“That’s how you need to come in and set a foundation where you can really grow from for a long period of time, instead of coming in and spending all this money and trying to build our own engineering teams and go from the get-go, because I don’t have the capability of doing that,” said Marks.

“It’s actually less about the race cars and more about building culture and building our people. The equipment doesn’t matter, right? It’s just everything around the equipment that matters that’s going to stand the test of time.

“We could go race school buses, and if you have good people and good processes, then we’ll make that work. But it is gratifying because I took a lot of risk, and I worked really hard and believed in a vision, and to see it prove out on the racetrack, it’s like, ‘OK, it was the right decision. We’re doing things the right way.’ We just got to keep our heads down and just keep focused on the long-term plan.”

If Marks has been surprised by anything so far, it was Suarez’s second-place finish on the dirt at Bristol, but only in the sense that Suarez had never even seen a dirt track until the Tuesday of that week.

Speaking of Suarez, he’s the driver who is going to take Trackhouse to the promised land. Marks is sure of that. Any chance he’s given, Marks praises Suarez’s ability.

“He’s the driver of the 99,” said Marks. “I knew he was good. I raced against Daniel in 2016 when he won the (Xfinity) championship, and so I knew what kind of talent he had. But I’m a believer that Daniel is at the very sweet spot of his career right now, because he’s got 158 starts in the Cup Series; he’s got a lot of experience, he’s driven for the top teams, and then he spent a year being humbled and built that hunger inside him of I’ve got to get back, and I have to prove to everybody I belong here, and I can win these races.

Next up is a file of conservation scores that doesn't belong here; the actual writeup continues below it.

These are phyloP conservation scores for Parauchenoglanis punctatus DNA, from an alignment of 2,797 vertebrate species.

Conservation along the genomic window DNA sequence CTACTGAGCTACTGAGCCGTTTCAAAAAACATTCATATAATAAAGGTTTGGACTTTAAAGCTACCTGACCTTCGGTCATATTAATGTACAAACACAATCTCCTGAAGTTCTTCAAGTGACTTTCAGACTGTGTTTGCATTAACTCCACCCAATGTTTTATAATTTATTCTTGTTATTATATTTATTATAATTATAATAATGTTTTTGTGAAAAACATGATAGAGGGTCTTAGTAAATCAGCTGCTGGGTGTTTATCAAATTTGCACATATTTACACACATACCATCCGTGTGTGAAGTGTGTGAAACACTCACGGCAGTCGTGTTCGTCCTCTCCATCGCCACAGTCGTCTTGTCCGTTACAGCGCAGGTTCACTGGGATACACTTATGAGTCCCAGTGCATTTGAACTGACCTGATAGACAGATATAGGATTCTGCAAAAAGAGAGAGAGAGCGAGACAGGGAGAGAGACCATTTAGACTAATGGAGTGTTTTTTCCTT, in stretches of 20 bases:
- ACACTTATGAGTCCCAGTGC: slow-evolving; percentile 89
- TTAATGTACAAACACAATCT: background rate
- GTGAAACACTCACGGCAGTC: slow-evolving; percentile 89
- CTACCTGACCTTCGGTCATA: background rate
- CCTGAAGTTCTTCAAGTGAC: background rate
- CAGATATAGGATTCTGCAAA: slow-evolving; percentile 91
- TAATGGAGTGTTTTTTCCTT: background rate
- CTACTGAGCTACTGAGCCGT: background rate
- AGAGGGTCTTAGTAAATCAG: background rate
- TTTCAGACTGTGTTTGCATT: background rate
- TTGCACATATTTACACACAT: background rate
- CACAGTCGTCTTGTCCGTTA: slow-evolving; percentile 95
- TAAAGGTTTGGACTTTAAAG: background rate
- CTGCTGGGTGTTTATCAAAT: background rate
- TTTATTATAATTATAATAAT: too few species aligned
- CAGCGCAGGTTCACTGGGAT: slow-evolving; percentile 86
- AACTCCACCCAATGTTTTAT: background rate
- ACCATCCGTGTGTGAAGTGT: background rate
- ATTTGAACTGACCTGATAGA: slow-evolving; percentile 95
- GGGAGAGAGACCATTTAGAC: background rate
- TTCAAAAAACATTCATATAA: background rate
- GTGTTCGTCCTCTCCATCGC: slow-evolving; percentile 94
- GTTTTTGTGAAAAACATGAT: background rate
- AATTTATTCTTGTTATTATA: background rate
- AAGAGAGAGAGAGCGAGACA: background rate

“He has that chip on his shoulder coupled with that experience, and he’s so focused and so dedicated to his craft that we’ve got the best Daniel Suarez that he’s ever been. To me, that’s the biggest piece of the puzzle.”

As the second half of the season begins, don’t expect the goals to change at Trackhouse. Marks is the first to remind people how quickly racing can humble those who start to get confident.

“Our expectations haven’t changed because our expectations are not in where we finish in the racetrack,” he said. “Our expectation is in our execution and how we prepare the race cars and try to get better every weekend. The results will take care of themselves. I think the only thing that has changed is that everybody on this team knows that we have an opportunity to do something great if we do our jobs.

“I think there are some teams who think no matter how hard they work they’ll never get out of the spot they’re in. But we feel like we can do something really special if we work hard. But it doesn’t change our expectations; it doesn’t change how we work on the race car. We are just trying to give Daniel the best race car at Sonoma, and then at Texas, and then Nashville and so on. For a new team, that’s the most important thing to focus on. We’re probably a few years away from going ‘our goals this year are the playoffs,’ or ‘our goals this year are to get to Phoenix.’ We have to do all this fundamental work before we start thinking like that.”